The Australian left has lost one of its outstanding revolutionary comrades. Doug Lorimer, a committed socialist activist for 42 years and a remarkable writer and educator in the ideas of Marxism, died in Sydney on 21 July after a year of deteriorating health. Doug dedicated his whole life to the fight for socialism and the struggle to build a revolutionary party that will be needed to win it.
He was a rebel from his high school days, arrested at the Adelaide moratorium protest against the Vietnam War in September 1970. He joined the Socialist Youth Alliance (the youth organisation of the Socialist Workers League, which became the Democratic Socialist Party) in 1971 and the SWL soon after. He was elected as a full member of the National Committee at the SWL third national conference in January 1974.
Doug organised many branches of the DSP, worked in the party’s national office, frequently editing the DSP paper Direct Action, then also Green Left Weekly. He served for two years in Paris at the Fourth International centre.
But the main role he excelled at was in education, writing and Marxist theory. He was the main DSP comrade conducting our full-time educational school, which ran from 1981-1992, at which groups of eight to 10 comrades studied Marxism for four months.
His most important book was Fundamentals of Historical Materialism. This was translated into Indonesian, and also published in India in English and Hindi. Other books included Trotsky’s Theory of Permanent Revolution – A Leninist Critique. He was the comrade primarily responsible for drafting many of the DSP’s programmatic documents, including the DSP program.
He wrote many important articles and reports, some of them published as pamphlets, including “The making of a sect” (analysing the degeneration of the US SWP) and “The Collapse of Communism in the USSR”.
His books, pamphlets, reports to congresses and National Committee meetings, and the many analytical articles published in the internal discussion bulletins will be invaluable educational materials for new generations of socialist activists for many years to come.
He was one of the first comrades to raise doubts about the wisdom and effectiveness of the DSP’s broad left party strategy, which led to the formation of the Socialist Alliance in 2001. In 2005, after the Socialist Alliance conference, he proposed that it was time for the DSP to pull back from burying itself in the Socialist Alliance. The main DSP proponents of the broad party strategy disagreed, and from then on a vigorous political debate developed in the DSP.
After the January 2006 DSP congress, Doug was a leader of the minority Leninist Party Faction, which waged a determined struggle to restore the DSP as the revolutionary party we build.
In May 2008 Doug, along with the rest of the LPF comrades, was expelled from the party he’d joined 36 years previously and spent his adult life building. With others we formed the Revolutionary Socialist Party, Doug becoming editor of our paper Direct Action.
Doug ran several schools on Marxism for comrades in Indonesia. In August 2012 he went to East Timor for seven weeks to conduct a school on Marxism for the Socialist Party of Timor. At the time he was probably already starting to suffer from the effects of the disease that killed him – Buerger’s disease, a result of smoking (he favored a particularly nasty little cigarillo).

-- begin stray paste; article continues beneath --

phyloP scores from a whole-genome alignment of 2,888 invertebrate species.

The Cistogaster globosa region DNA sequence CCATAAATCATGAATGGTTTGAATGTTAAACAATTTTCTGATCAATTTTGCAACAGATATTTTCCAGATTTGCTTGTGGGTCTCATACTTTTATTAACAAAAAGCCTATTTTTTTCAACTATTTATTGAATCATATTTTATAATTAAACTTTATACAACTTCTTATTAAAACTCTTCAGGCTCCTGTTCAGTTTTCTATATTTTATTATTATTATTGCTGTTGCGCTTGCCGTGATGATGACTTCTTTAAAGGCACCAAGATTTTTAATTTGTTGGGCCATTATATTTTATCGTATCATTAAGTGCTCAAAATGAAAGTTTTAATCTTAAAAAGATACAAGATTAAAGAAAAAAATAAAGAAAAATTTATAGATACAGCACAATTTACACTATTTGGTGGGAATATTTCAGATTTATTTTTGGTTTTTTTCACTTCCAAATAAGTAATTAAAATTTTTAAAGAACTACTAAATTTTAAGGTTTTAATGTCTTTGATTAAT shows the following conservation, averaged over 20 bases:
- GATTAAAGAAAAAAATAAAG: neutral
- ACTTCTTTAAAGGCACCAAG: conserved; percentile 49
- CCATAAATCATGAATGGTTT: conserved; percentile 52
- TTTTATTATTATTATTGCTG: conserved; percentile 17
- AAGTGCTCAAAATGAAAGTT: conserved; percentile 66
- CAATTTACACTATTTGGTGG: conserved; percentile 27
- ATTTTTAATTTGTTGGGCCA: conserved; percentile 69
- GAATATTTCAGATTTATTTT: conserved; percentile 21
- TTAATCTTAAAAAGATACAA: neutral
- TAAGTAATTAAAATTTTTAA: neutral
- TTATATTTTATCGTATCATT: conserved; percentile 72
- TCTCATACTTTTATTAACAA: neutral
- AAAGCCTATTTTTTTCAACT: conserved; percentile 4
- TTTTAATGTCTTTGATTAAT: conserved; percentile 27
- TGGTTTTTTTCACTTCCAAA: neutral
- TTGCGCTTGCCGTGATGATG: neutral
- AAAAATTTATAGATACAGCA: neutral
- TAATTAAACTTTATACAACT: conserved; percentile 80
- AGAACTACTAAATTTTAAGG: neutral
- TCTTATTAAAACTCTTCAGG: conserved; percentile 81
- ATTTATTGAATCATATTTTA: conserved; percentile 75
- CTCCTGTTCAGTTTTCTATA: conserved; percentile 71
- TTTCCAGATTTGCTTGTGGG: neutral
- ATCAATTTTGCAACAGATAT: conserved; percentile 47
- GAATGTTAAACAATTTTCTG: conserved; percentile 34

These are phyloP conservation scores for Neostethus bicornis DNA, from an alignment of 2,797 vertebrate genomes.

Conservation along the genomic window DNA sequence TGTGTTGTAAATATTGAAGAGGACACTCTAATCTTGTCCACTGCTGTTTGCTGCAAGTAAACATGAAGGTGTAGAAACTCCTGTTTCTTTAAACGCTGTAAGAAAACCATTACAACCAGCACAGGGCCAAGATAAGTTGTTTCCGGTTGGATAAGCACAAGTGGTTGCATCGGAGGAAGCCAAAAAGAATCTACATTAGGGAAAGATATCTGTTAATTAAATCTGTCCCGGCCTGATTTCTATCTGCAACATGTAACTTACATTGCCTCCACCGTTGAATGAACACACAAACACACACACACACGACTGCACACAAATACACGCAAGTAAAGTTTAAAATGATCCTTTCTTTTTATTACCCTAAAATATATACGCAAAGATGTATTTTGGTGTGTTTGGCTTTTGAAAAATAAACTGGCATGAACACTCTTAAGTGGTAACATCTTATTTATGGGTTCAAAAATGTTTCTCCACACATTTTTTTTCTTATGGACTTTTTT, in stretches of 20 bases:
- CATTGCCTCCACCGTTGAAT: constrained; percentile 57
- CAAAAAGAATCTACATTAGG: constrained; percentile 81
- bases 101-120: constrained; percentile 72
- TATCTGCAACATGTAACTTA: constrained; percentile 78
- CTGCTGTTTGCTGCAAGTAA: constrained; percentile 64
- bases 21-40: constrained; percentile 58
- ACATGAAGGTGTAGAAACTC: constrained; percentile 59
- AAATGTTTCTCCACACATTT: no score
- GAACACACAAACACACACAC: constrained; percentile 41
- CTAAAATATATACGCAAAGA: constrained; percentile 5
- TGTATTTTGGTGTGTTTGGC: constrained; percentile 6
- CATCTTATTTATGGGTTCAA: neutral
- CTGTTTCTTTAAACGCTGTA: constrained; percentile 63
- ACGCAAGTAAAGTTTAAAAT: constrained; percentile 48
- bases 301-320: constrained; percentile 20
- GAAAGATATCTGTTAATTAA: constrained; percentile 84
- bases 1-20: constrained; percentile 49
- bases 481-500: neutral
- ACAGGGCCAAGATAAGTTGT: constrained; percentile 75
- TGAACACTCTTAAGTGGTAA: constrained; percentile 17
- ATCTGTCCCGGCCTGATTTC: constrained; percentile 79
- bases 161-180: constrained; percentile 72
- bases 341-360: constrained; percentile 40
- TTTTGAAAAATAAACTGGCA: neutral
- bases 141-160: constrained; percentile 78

Doug was very enthusiastic about the RSP uniting with Socialist Alternative. It is so sad that he became ill before the fusion was completed and was never able to participate properly in the vibrant united organisation and contribute his knowledge and experience.
We will be holding memorial meetings for Doug in Sydney, and possibly other cities, which will be announced in Red Flag.
Red salute, Doug, to a great comrade and friend.
“Attention, MOVE. This is America. You have to abide by the laws of the United States.” This was the ultimatum given through a Philadelphia police megaphone to a group of Black activists trapped in their home in the early morning of 13 May 1985. The house on Osage Avenue in West Philadelphia was surrounded by hundreds of police. Thirteen MOVE members, including five children, were inside.
Amjad Ayman Yaghi, a journalist based in Gaza, in a moving piece first published at the Electronic Intifada, pays tribute to his grandfather and commemorates ‘the catastrophe’ of 1948.
“You know, I hope nevertheless to die at my post, in a street-battle or in a hard-labour prison”, wrote Rosa Luxemburg to a comrade in 1917. This was not rhetorical flourish or hyperbole: Luxemburg gave everything she had to the fight for socialism. Including, in the end, her life.
The carnage of World War I was ended by revolution in Germany. It began in November 1918 with a mutiny of sailors in Kiel. The revolt spread like lightning among Germany’s war-weary and increasingly rebellious workers. All over the country, workers’ and soldiers’ councils were elected and held effective power. Within a matter of days, the monarchy collapsed.
In 1915, Rosa Luxemburg wrote The Crisis of Social Democracy while in jail for her anti-war activism. In it, she criticised the leaders of the German Social Democratic Party (SPD) for betraying working-class internationalism with their support for the First World War. The pamphlet was smuggled out in April that year and published a year later. Distributed illegally under the pseudonym Junius, it’s commonly known as the Junius pamphlet.
From early in her political career, Rosa Luxemburg was concerned with the struggle against imperialism and war. Her analysis and the tactics she advocated weren’t all correct, but she was always on the side of the working class and its independent organisation, and of the oppressed. That was true in her approach to the “national question”, her responses to wars and her theory of imperialism.